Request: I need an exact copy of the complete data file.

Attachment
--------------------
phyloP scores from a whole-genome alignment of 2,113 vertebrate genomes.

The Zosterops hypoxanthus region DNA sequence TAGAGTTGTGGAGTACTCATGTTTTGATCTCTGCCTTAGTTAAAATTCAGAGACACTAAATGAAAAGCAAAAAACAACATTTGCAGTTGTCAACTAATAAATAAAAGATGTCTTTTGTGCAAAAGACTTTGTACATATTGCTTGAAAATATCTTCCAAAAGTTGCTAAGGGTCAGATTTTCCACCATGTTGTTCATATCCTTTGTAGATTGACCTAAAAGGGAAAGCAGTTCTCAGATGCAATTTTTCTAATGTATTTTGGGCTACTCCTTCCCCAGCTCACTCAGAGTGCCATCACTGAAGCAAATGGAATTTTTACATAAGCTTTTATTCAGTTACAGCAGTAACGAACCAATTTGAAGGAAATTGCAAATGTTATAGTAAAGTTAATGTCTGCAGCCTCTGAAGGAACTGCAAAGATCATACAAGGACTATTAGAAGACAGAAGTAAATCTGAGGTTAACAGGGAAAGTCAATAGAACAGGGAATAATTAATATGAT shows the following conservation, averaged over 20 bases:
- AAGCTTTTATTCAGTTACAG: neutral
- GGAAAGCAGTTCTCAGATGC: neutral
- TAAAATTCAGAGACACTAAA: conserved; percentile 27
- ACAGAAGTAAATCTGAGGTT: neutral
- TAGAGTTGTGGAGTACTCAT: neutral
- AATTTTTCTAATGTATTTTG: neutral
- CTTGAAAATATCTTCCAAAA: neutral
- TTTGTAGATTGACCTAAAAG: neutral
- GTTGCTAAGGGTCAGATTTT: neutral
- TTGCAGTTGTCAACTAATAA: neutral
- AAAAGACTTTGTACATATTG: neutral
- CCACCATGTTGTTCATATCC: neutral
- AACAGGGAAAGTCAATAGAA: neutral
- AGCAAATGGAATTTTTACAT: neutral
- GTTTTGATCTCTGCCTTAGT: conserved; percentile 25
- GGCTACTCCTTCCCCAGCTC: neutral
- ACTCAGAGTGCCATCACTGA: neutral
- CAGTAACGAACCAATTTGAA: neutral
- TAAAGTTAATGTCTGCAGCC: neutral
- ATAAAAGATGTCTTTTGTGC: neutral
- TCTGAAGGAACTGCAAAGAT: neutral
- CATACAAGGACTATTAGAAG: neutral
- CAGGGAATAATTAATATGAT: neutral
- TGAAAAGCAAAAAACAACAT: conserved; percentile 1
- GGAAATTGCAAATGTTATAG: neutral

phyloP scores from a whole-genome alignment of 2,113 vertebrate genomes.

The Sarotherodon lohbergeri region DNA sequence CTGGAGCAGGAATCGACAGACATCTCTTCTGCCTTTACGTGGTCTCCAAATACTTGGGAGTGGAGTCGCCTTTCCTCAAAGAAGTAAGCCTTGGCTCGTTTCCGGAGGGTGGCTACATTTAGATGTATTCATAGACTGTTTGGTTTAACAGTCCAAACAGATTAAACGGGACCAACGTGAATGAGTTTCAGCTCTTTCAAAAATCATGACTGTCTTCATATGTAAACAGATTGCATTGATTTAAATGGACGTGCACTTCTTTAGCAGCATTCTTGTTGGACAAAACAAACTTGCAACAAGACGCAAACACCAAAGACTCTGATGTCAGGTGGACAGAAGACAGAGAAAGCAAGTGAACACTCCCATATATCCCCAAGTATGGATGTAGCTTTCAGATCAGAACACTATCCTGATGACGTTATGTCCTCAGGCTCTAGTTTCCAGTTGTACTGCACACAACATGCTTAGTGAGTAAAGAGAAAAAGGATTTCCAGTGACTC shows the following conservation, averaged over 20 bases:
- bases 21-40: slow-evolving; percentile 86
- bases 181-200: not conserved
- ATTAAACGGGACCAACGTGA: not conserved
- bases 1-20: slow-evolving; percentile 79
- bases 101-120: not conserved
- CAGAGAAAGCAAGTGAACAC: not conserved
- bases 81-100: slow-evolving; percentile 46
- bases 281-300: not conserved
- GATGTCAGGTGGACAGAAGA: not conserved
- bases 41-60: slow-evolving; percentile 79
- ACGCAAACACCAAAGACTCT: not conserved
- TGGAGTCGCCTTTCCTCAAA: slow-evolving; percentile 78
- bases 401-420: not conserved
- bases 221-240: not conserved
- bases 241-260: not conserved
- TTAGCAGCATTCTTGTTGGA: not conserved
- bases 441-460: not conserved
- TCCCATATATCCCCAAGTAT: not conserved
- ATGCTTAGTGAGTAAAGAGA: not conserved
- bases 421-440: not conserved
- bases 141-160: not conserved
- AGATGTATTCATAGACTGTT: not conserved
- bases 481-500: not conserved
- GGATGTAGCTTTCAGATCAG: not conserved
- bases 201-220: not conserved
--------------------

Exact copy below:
phyloP scores from a whole-genome alignment of 2,113 vertebrate genomes.

The Zosterops hypoxanthus region DNA sequence TAGAGTTGTGGAGTACTCATGTTTTGATCTCTGCCTTAGTTAAAATTCAGAGACACTAAATGAAAAGCAAAAAACAACATTTGCAGTTGTCAACTAATAAATAAAAGATGTCTTTTGTGCAAAAGACTTTGTACATATTGCTTGAAAATATCTTCCAAAAGTTGCTAAGGGTCAGATTTTCCACCATGTTGTTCATATCCTTTGTAGATTGACCTAAAAGGGAAAGCAGTTCTCAGATGCAATTTTTCTAATGTATTTTGGGCTACTCCTTCCCCAGCTCACTCAGAGTGCCATCACTGAAGCAAATGGAATTTTTACATAAGCTTTTATTCAGTTACAGCAGTAACGAACCAATTTGAAGGAAATTGCAAATGTTATAGTAAAGTTAATGTCTGCAGCCTCTGAAGGAACTGCAAAGATCATACAAGGACTATTAGAAGACAGAAGTAAATCTGAGGTTAACAGGGAAAGTCAATAGAACAGGGAATAATTAATATGAT shows the following conservation, averaged over 20 bases:
- AAGCTTTTATTCAGTTACAG: neutral
- GGAAAGCAGTTCTCAGATGC: neutral
- TAAAATTCAGAGACACTAAA: conserved; percentile 27
- ACAGAAGTAAATCTGAGGTT: neutral
- TAGAGTTGTGGAGTACTCAT: neutral
- AATTTTTCTAATGTATTTTG: neutral
- CTTGAAAATATCTTCCAAAA: neutral
- TTTGTAGATTGACCTAAAAG: neutral
- GTTGCTAAGGGTCAGATTTT: neutral
- TTGCAGTTGTCAACTAATAA: neutral
- AAAAGACTTTGTACATATTG: neutral
- CCACCATGTTGTTCATATCC: neutral
- AACAGGGAAAGTCAATAGAA: neutral
- AGCAAATGGAATTTTTACAT: neutral
- GTTTTGATCTCTGCCTTAGT: conserved; percentile 25
- GGCTACTCCTTCCCCAGCTC: neutral
- ACTCAGAGTGCCATCACTGA: neutral
- CAGTAACGAACCAATTTGAA: neutral
- TAAAGTTAATGTCTGCAGCC: neutral
- ATAAAAGATGTCTTTTGTGC: neutral
- TCTGAAGGAACTGCAAAGAT: neutral
- CATACAAGGACTATTAGAAG: neutral
- CAGGGAATAATTAATATGAT: neutral
- TGAAAAGCAAAAAACAACAT: conserved; percentile 1
- GGAAATTGCAAATGTTATAG: neutral

phyloP scores from a whole-genome alignment of 2,113 vertebrate genomes.

The Sarotherodon lohbergeri region DNA sequence CTGGAGCAGGAATCGACAGACATCTCTTCTGCCTTTACGTGGTCTCCAAATACTTGGGAGTGGAGTCGCCTTTCCTCAAAGAAGTAAGCCTTGGCTCGTTTCCGGAGGGTGGCTACATTTAGATGTATTCATAGACTGTTTGGTTTAACAGTCCAAACAGATTAAACGGGACCAACGTGAATGAGTTTCAGCTCTTTCAAAAATCATGACTGTCTTCATATGTAAACAGATTGCATTGATTTAAATGGACGTGCACTTCTTTAGCAGCATTCTTGTTGGACAAAACAAACTTGCAACAAGACGCAAACACCAAAGACTCTGATGTCAGGTGGACAGAAGACAGAGAAAGCAAGTGAACACTCCCATATATCCCCAAGTATGGATGTAGCTTTCAGATCAGAACACTATCCTGATGACGTTATGTCCTCAGGCTCTAGTTTCCAGTTGTACTGCACACAACATGCTTAGTGAGTAAAGAGAAAAAGGATTTCCAGTGACTC shows the following conservation, averaged over 20 bases:
- bases 21-40: slow-evolving; percentile 86
- bases 181-200: not conserved
- ATTAAACGGGACCAACGTGA: not conserved
- bases 1-20: slow-evolving; percentile 79
- bases 101-120: not conserved
- CAGAGAAAGCAAGTGAACAC: not conserved
- bases 81-100: slow-evolving; percentile 46
- bases 281-300: not conserved
- GATGTCAGGTGGACAGAAGA: not conserved
- bases 41-60: slow-evolving; percentile 79
- ACGCAAACACCAAAGACTCT: not conserved
- TGGAGTCGCCTTTCCTCAAA: slow-evolving; percentile 78
- bases 401-420: not conserved
- bases 221-240: not conserved
- bases 241-260: not conserved
- TTAGCAGCATTCTTGTTGGA: not conserved
- bases 441-460: not conserved
- TCCCATATATCCCCAAGTAT: not conserved
- ATGCTTAGTGAGTAAAGAGA: not conserved
- bases 421-440: not conserved
- bases 141-160: not conserved
- AGATGTATTCATAGACTGTT: not conserved
- bases 481-500: not conserved
- GGATGTAGCTTTCAGATCAG: not conserved
- bases 201-220: not conserved